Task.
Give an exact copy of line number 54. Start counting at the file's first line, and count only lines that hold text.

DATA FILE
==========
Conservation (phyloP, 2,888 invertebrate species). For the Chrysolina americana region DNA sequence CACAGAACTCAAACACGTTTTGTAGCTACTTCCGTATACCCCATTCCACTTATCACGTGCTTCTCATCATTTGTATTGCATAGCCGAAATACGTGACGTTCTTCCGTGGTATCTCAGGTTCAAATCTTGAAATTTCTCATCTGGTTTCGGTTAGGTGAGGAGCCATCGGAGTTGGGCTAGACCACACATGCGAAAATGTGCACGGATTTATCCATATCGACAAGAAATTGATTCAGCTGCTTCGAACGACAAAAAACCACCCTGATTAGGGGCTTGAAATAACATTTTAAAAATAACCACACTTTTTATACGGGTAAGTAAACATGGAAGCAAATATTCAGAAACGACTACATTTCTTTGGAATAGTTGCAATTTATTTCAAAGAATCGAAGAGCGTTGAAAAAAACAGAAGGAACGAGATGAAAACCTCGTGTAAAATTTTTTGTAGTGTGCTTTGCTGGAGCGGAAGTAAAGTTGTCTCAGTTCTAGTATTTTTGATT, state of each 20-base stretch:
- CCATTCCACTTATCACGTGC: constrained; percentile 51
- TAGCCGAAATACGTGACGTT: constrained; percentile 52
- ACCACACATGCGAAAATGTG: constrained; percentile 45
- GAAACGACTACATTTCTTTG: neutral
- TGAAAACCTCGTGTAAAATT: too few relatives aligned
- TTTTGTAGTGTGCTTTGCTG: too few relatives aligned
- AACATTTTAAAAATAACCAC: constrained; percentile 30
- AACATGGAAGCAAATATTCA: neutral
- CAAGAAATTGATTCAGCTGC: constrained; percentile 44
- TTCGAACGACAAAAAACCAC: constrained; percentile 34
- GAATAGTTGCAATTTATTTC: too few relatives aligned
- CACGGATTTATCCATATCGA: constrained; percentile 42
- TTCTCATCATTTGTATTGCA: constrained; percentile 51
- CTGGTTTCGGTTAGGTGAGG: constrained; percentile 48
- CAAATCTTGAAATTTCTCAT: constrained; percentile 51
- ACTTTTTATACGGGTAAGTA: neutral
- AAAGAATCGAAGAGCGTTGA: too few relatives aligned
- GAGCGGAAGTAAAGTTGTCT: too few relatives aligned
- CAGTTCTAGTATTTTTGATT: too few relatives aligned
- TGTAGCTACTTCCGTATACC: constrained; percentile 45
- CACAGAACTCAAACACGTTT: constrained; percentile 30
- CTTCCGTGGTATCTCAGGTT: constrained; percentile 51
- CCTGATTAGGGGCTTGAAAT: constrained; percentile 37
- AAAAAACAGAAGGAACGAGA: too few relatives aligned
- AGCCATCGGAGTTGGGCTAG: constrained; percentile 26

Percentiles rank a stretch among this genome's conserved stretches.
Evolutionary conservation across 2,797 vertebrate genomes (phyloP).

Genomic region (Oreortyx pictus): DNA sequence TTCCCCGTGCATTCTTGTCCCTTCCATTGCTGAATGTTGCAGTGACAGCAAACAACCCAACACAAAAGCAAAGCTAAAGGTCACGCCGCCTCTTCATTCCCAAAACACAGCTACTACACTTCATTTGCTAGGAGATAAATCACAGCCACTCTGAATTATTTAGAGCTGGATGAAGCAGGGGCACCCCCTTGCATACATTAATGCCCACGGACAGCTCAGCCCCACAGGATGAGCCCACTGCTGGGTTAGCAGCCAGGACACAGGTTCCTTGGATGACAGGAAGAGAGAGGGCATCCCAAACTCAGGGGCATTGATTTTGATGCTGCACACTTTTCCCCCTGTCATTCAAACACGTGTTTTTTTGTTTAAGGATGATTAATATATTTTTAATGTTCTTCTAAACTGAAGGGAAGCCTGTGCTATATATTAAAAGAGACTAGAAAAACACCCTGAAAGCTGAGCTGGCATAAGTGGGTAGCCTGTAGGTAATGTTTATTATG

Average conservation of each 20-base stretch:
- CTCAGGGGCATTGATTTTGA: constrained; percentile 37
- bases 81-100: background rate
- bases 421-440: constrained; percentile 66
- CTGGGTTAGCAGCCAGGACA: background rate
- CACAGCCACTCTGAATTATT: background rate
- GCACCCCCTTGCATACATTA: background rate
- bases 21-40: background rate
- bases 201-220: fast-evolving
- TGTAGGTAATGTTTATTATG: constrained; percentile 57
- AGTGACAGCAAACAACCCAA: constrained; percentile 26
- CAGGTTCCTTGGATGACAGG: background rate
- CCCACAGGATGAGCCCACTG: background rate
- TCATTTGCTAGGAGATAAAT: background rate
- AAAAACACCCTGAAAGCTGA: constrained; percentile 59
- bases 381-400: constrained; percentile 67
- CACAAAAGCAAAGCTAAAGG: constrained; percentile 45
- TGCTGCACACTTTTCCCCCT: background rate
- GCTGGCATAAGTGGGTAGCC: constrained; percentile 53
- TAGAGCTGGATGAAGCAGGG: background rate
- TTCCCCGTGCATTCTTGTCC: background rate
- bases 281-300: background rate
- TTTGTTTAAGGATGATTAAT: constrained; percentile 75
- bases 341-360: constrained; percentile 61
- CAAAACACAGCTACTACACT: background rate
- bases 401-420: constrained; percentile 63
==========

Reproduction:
- CAAAACACAGCTACTACACT: background rate